Bill Rees reviews “The Other Side of This Life” by Ted Robb
February 13, 2022
Nietzsche once said the life of a great man could be summarized by three telling anecdotes. Here is my summary of your life in three telling, personal qualities, as evidenced in your magnum opus: The Other Side of This Life.
Your tenacity best illustrated by your dealing with the Arizona Desert School where you went for health reasons when you were nine and for following three years, mitigated by your being responsible for a horse you named “Toothbrush”, by confronting conflicting legislative interests as Secretary of Labor and Industry Department of the Commonwealth of Pennsylvania where you earned your strips by resolving dozens of budget disputes, unemployment compensations issues, and workers compensation bills, and, as the Regional Administrator for Region 3 of Housing and Urban Development of the US, by dealing with both its bureaucracy on almost everything, and Philadelphia Mayor Frank Rizzo who continually objected to sites for building public housing for poor people.
Your ebullience is evident in your persuading the Navy brass, after you were commissioned, to assign you to the Intelligence Unit when they wanted to plop you on a ship, and, again, when stationed to Bahrain, in having them waive a requirement that wives were not allowed to accompany staff at a foreign post. This quality also earned you an association on a first name basis with a Pennsylvania Senator, three Pennsylvania Governors, George Romney, the Secretary of, and five-star Admiral Arleigh Burke. Exuberance rules.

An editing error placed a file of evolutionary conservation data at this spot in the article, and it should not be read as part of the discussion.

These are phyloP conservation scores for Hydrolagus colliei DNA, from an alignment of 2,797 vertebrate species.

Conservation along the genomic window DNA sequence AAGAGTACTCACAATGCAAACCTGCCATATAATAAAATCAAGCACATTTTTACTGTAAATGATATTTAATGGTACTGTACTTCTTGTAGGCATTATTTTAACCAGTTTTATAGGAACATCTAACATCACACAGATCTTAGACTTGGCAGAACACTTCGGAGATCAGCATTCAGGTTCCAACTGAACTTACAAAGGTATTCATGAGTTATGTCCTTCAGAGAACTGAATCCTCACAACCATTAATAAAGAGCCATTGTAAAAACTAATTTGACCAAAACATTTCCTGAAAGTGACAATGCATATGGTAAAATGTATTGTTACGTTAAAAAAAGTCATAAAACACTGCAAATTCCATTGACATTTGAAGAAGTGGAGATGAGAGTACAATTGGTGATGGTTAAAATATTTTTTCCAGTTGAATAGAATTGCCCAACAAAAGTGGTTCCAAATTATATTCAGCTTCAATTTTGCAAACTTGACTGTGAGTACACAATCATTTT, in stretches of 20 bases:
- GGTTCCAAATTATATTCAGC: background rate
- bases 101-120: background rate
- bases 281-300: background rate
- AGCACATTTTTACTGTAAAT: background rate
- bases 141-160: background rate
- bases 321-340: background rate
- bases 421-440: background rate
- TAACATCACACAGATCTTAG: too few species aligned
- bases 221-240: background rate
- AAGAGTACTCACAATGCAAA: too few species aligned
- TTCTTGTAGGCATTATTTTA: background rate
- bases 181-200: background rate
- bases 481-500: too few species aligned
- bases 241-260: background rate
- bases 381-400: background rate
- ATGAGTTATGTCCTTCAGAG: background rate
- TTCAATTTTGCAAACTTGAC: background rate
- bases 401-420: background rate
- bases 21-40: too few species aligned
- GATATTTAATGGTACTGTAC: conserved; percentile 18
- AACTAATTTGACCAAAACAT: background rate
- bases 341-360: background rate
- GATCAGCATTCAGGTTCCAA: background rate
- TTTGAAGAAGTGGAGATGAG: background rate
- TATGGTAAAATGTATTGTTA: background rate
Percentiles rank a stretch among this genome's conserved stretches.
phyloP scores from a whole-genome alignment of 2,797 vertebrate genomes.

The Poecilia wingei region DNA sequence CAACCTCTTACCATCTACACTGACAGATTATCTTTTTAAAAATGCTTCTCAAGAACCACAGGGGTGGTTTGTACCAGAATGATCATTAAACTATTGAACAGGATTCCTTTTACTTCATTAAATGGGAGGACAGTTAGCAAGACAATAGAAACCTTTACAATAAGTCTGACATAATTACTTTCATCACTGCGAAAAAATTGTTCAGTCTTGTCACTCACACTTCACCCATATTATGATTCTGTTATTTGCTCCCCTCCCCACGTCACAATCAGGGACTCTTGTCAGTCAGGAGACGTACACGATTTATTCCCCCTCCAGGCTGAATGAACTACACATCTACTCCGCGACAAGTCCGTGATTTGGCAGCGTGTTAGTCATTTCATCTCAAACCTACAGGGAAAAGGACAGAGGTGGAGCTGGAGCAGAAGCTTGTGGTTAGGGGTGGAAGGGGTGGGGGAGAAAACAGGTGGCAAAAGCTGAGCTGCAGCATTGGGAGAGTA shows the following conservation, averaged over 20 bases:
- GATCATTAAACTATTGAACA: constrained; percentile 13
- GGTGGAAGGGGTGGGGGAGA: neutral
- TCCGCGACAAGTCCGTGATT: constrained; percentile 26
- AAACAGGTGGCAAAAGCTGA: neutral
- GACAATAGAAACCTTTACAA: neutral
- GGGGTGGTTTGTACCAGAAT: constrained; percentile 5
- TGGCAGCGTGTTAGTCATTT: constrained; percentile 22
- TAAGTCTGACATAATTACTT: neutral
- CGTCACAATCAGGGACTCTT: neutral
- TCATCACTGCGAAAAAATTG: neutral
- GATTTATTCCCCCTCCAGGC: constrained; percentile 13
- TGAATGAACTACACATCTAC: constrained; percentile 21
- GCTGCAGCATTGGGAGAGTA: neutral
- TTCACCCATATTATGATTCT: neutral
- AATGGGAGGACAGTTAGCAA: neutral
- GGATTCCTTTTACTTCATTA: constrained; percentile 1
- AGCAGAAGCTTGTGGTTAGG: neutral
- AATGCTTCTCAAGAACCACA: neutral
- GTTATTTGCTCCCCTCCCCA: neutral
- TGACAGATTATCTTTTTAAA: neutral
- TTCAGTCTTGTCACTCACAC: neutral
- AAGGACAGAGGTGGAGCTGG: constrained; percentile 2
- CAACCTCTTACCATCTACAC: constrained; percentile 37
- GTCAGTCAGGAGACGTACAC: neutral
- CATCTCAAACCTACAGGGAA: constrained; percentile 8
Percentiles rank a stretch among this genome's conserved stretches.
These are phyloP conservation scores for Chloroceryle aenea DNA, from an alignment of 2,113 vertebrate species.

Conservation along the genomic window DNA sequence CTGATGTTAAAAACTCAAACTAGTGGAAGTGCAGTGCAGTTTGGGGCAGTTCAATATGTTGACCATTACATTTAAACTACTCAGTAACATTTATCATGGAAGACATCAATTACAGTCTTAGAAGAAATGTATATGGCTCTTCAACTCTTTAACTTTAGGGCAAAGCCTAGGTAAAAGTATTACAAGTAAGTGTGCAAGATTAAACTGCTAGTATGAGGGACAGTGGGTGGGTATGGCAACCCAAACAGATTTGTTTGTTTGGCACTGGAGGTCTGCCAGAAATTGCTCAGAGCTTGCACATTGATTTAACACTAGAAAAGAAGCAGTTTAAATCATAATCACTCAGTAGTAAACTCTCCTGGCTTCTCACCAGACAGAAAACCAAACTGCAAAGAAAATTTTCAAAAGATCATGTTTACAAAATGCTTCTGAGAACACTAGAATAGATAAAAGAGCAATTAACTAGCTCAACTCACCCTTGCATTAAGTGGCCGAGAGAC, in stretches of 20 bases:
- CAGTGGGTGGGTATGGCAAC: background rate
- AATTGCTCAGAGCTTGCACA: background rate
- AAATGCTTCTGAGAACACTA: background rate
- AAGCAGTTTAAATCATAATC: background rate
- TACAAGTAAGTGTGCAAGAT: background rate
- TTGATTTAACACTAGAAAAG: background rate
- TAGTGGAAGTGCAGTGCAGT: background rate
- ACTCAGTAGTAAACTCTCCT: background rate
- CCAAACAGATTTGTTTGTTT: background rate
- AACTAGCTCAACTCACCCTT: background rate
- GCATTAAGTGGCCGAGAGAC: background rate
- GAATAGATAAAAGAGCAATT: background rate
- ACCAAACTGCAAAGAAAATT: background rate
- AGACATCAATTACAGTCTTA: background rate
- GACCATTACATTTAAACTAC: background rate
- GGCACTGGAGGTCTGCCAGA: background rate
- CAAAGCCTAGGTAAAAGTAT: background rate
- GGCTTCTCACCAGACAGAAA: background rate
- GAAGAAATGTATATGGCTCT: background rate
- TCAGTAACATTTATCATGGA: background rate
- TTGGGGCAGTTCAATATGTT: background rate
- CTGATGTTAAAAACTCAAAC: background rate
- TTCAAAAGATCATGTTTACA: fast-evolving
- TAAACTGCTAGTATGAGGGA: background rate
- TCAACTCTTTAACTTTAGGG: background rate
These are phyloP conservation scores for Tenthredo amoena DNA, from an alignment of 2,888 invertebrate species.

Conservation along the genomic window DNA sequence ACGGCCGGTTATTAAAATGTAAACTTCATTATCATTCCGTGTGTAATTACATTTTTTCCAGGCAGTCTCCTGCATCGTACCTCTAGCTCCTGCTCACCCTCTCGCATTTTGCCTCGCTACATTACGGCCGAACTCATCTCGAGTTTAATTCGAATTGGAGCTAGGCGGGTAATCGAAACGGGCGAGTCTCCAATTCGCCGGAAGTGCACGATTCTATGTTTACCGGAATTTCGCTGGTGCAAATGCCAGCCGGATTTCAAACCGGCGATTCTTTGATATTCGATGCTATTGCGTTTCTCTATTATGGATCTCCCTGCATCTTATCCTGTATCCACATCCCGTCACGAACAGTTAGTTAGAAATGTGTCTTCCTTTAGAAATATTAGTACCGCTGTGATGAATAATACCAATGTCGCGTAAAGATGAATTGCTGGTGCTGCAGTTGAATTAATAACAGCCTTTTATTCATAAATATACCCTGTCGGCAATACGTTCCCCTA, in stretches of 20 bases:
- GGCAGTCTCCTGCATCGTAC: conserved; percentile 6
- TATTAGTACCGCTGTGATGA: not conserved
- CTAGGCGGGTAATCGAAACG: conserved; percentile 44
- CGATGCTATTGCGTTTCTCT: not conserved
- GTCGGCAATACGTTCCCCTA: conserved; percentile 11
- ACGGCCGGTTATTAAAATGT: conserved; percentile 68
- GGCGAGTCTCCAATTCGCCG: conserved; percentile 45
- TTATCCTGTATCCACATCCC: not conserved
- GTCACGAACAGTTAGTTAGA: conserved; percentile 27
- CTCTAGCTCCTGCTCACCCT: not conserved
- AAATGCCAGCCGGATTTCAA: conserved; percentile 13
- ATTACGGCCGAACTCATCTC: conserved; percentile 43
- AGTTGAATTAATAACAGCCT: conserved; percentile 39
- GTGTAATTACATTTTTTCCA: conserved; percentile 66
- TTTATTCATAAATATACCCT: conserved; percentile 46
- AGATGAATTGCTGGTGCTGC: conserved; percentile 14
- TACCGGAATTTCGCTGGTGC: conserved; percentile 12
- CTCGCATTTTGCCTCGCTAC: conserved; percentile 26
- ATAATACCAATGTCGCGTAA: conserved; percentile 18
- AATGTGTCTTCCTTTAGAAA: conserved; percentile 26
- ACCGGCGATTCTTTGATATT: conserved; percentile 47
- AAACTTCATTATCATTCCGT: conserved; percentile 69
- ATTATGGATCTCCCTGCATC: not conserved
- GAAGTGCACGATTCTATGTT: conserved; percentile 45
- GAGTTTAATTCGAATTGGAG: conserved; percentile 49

Your decisiveness is clearly demonstrated in your service as chairman of the Federal Regional Council in Philadelphia, as a Regional Administrator of HUD, when you fought for erecting “Section 8” public housing units for low-income people, and in the rehabilitation after Hurricane Agnes. Later, in your consulting practice, the creation of the Neumann Senior Housing project would not have occurred without your contagious persistence. You have knack for taking risks, honed by your support for Jack McGregor, a Republican and a Yale classmate, in his campaign for a State Senate seat in a district that was strongly Democratic. In this effort you created of a horse-racing ticket – “Put two dollars on McGregor to win” – a brilliant fund-raiser, which helped him win. Traveling in the Soviet Union in the Cold War was risky, even with Ms. Lord on your side: who wants to spend 2 weeks in a Siberian gulag before the US Army gets you out? And who wants to jump into Lake Baikal?
When your grandson wanted to be an actor you advised him to give himself a certain timeframe for something to happen and, if it didn’t happen, to move along, theater, like politics, requires luck, and being in the right place at the right time. I found this advice impressive as well as your granddaughter’s poignant Eulogy for Peg in which she articulated insight, understanding and love, certainly the result of a good education given to her and the good example you and Peg displayed in the way you conducted yourselves.